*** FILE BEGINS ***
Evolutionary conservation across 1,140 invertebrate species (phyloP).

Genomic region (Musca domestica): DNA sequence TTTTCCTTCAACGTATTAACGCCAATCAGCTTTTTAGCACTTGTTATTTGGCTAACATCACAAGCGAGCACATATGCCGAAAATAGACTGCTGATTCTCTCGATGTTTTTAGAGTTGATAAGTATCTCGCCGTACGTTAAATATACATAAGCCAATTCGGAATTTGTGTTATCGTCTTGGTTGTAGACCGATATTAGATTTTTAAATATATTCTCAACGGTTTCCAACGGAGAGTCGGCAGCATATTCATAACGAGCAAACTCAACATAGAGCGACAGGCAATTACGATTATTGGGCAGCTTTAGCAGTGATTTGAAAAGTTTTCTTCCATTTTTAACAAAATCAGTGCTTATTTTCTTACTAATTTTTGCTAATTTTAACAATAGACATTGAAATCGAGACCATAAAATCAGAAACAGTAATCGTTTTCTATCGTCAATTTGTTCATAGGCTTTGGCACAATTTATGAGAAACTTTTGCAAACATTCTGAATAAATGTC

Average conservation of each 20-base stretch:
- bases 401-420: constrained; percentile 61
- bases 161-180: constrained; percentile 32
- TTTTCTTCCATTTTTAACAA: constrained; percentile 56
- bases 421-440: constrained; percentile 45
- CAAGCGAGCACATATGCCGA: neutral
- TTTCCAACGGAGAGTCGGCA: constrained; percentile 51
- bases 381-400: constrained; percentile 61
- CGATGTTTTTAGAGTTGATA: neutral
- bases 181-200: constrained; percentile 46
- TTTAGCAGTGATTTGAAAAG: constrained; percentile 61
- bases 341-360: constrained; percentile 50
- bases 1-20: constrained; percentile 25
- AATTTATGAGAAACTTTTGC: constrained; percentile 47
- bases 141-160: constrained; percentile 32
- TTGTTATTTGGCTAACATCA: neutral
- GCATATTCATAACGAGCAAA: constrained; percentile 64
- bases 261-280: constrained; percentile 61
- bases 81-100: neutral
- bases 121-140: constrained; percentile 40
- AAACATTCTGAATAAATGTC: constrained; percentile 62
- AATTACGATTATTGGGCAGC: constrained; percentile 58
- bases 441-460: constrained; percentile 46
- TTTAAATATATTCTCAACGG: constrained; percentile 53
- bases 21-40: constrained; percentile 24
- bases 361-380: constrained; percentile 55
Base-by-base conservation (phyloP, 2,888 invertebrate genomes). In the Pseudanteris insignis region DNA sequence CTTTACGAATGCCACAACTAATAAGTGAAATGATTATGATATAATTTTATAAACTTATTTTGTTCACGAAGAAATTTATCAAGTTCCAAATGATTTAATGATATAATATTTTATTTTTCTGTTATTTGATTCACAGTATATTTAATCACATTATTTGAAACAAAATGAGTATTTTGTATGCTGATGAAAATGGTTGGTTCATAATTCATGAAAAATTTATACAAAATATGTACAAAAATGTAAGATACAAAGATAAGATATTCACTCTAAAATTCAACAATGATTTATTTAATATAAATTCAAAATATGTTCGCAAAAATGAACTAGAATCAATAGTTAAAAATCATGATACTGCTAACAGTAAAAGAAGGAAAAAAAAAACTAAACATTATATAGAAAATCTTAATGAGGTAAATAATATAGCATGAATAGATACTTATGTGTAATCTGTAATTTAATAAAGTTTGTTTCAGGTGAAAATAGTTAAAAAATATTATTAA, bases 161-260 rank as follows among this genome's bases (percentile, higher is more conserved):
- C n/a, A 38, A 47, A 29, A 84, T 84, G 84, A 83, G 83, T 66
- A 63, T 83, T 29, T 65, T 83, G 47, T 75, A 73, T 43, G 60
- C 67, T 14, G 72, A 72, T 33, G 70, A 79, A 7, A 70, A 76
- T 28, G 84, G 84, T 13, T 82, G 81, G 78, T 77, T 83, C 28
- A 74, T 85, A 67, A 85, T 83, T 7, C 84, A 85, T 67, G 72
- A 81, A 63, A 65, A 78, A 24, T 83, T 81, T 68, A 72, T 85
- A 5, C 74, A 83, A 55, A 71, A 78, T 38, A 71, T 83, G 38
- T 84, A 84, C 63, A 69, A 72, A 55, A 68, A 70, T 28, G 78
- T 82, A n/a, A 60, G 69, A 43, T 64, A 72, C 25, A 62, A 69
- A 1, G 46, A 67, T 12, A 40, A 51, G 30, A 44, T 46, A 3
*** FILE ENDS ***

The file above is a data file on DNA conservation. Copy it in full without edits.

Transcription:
Evolutionary conservation across 1,140 invertebrate species (phyloP).

Genomic region (Musca domestica): DNA sequence TTTTCCTTCAACGTATTAACGCCAATCAGCTTTTTAGCACTTGTTATTTGGCTAACATCACAAGCGAGCACATATGCCGAAAATAGACTGCTGATTCTCTCGATGTTTTTAGAGTTGATAAGTATCTCGCCGTACGTTAAATATACATAAGCCAATTCGGAATTTGTGTTATCGTCTTGGTTGTAGACCGATATTAGATTTTTAAATATATTCTCAACGGTTTCCAACGGAGAGTCGGCAGCATATTCATAACGAGCAAACTCAACATAGAGCGACAGGCAATTACGATTATTGGGCAGCTTTAGCAGTGATTTGAAAAGTTTTCTTCCATTTTTAACAAAATCAGTGCTTATTTTCTTACTAATTTTTGCTAATTTTAACAATAGACATTGAAATCGAGACCATAAAATCAGAAACAGTAATCGTTTTCTATCGTCAATTTGTTCATAGGCTTTGGCACAATTTATGAGAAACTTTTGCAAACATTCTGAATAAATGTC

Average conservation of each 20-base stretch:
- bases 401-420: constrained; percentile 61
- bases 161-180: constrained; percentile 32
- TTTTCTTCCATTTTTAACAA: constrained; percentile 56
- bases 421-440: constrained; percentile 45
- CAAGCGAGCACATATGCCGA: neutral
- TTTCCAACGGAGAGTCGGCA: constrained; percentile 51
- bases 381-400: constrained; percentile 61
- CGATGTTTTTAGAGTTGATA: neutral
- bases 181-200: constrained; percentile 46
- TTTAGCAGTGATTTGAAAAG: constrained; percentile 61
- bases 341-360: constrained; percentile 50
- bases 1-20: constrained; percentile 25
- AATTTATGAGAAACTTTTGC: constrained; percentile 47
- bases 141-160: constrained; percentile 32
- TTGTTATTTGGCTAACATCA: neutral
- GCATATTCATAACGAGCAAA: constrained; percentile 64
- bases 261-280: constrained; percentile 61
- bases 81-100: neutral
- bases 121-140: constrained; percentile 40
- AAACATTCTGAATAAATGTC: constrained; percentile 62
- AATTACGATTATTGGGCAGC: constrained; percentile 58
- bases 441-460: constrained; percentile 46
- TTTAAATATATTCTCAACGG: constrained; percentile 53
- bases 21-40: constrained; percentile 24
- bases 361-380: constrained; percentile 55
Base-by-base conservation (phyloP, 2,888 invertebrate genomes). In the Pseudanteris insignis region DNA sequence CTTTACGAATGCCACAACTAATAAGTGAAATGATTATGATATAATTTTATAAACTTATTTTGTTCACGAAGAAATTTATCAAGTTCCAAATGATTTAATGATATAATATTTTATTTTTCTGTTATTTGATTCACAGTATATTTAATCACATTATTTGAAACAAAATGAGTATTTTGTATGCTGATGAAAATGGTTGGTTCATAATTCATGAAAAATTTATACAAAATATGTACAAAAATGTAAGATACAAAGATAAGATATTCACTCTAAAATTCAACAATGATTTATTTAATATAAATTCAAAATATGTTCGCAAAAATGAACTAGAATCAATAGTTAAAAATCATGATACTGCTAACAGTAAAAGAAGGAAAAAAAAAACTAAACATTATATAGAAAATCTTAATGAGGTAAATAATATAGCATGAATAGATACTTATGTGTAATCTGTAATTTAATAAAGTTTGTTTCAGGTGAAAATAGTTAAAAAATATTATTAA, bases 161-260 rank as follows among this genome's bases (percentile, higher is more conserved):
- C n/a, A 38, A 47, A 29, A 84, T 84, G 84, A 83, G 83, T 66
- A 63, T 83, T 29, T 65, T 83, G 47, T 75, A 73, T 43, G 60
- C 67, T 14, G 72, A 72, T 33, G 70, A 79, A 7, A 70, A 76
- T 28, G 84, G 84, T 13, T 82, G 81, G 78, T 77, T 83, C 28
- A 74, T 85, A 67, A 85, T 83, T 7, C 84, A 85, T 67, G 72
- A 81, A 63, A 65, A 78, A 24, T 83, T 81, T 68, A 72, T 85
- A 5, C 74, A 83, A 55, A 71, A 78, T 38, A 71, T 83, G 38
- T 84, A 84, C 63, A 69, A 72, A 55, A 68, A 70, T 28, G 78
- T 82, A n/a, A 60, G 69, A 43, T 64, A 72, C 25, A 62, A 69
- A 1, G 46, A 67, T 12, A 40, A 51, G 30, A 44, T 46, A 3